African-American Lit

Essay by PaperNerd ContributorCollege, Undergraduate December 2001

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The books wrote by African-Americans have varied throughout the years on subject matter. From cooking books, to books on carpentry, to novels, and poems all with their own style of writing that each subject matter calls for. A closer look and evaluation of these literary pieces shows a vein that runs through all of them, a vein that ties them all together to one period of time in our history.

The years of enslavement in the United States and even before the U.S.

was formed have left a deep impression on how all the preceding black communities behave and how we see ourselves fitting into the rest of society. The earliest books that were wrote by blacks are the slave narratives and some anti-slavery columns in abolitionists newspapers, and they shed light on the conditions of the south and shattered the view of slavery as a symbiotic relationship between kind slave owner and proud happy slaves to pieces.

One such book, "The Incidents in The Life of a Slave Girl"� is an eye opening slave narrative that tells of the many unbelievable hardships that former slave Linda Brent faced during her life. The lies that were told to keep slavery a legal institution where often thoroughly proved lies by these slave narratives, "Slaveholders pride themselves upon being honorable men; but if you were to hear the enormous lies they tell their slaves, you would have small respect for their veracity."�(Brent 42). When post slavery America got to really evaluate and study these writings in contrast to the more recent writings of blacks you still see that underlying tone or meaning.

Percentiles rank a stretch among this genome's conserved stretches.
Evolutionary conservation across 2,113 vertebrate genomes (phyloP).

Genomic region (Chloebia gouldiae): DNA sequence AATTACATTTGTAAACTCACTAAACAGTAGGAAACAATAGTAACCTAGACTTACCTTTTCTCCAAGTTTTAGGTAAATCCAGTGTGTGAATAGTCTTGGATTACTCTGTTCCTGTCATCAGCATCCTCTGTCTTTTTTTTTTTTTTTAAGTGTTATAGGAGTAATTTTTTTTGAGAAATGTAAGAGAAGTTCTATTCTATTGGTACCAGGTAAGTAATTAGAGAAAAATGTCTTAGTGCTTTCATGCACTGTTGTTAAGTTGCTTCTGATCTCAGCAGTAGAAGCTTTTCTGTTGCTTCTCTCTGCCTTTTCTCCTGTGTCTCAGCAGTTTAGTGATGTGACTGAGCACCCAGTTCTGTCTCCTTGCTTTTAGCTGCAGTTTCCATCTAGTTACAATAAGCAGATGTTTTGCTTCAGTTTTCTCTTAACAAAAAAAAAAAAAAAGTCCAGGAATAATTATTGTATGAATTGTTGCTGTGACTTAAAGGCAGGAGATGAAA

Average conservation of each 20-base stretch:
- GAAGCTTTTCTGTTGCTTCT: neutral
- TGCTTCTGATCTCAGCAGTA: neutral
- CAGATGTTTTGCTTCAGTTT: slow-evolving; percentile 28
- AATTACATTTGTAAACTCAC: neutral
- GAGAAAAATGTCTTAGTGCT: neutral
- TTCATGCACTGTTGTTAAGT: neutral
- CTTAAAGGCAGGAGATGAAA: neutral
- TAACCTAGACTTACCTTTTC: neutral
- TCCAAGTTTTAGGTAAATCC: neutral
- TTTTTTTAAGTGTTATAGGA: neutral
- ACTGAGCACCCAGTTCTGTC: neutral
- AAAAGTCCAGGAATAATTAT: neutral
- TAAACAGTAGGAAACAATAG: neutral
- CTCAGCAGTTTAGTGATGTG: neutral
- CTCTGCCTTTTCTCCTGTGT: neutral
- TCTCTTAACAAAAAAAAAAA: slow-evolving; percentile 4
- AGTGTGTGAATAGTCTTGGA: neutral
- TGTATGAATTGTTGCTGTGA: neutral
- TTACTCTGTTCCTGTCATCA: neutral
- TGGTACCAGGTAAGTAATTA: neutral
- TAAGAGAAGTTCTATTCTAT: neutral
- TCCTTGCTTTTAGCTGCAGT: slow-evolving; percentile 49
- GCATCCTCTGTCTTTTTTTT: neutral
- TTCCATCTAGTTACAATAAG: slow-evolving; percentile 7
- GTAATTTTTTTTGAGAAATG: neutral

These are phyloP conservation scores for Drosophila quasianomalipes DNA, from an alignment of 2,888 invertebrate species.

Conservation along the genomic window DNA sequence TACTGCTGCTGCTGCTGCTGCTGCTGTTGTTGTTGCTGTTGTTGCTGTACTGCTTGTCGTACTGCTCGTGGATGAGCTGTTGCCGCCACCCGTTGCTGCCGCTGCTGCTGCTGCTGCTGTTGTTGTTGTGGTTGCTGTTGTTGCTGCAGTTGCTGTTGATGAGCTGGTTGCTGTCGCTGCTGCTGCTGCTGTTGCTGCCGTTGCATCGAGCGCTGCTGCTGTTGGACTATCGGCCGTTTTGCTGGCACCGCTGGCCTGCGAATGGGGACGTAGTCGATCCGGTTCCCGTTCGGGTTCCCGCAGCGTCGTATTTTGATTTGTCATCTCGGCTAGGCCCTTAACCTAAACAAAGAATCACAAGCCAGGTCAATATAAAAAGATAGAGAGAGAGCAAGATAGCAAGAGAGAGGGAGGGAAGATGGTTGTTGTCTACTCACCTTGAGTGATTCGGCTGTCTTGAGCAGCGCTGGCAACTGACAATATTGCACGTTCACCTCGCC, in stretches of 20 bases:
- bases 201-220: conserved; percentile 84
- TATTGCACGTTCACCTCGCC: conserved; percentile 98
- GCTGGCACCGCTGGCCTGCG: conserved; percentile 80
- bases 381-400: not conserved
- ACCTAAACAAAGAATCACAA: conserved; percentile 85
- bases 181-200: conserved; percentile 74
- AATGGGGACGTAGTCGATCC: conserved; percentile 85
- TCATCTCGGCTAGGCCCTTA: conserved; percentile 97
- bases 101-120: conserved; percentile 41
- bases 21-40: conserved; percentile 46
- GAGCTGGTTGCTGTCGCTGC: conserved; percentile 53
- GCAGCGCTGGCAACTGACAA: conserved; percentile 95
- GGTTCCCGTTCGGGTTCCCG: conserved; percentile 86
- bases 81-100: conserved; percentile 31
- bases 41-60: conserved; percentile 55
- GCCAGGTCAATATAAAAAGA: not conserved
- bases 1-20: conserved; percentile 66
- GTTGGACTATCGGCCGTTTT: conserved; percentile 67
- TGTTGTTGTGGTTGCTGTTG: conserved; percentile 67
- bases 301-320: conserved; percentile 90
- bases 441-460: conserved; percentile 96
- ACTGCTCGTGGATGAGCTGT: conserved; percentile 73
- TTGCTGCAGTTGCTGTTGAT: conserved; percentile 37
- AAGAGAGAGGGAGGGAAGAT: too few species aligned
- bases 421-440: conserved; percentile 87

During the Harlem Renaissance many novels and books were written by black writers, many of which talked of how things are still bad for black people and how we...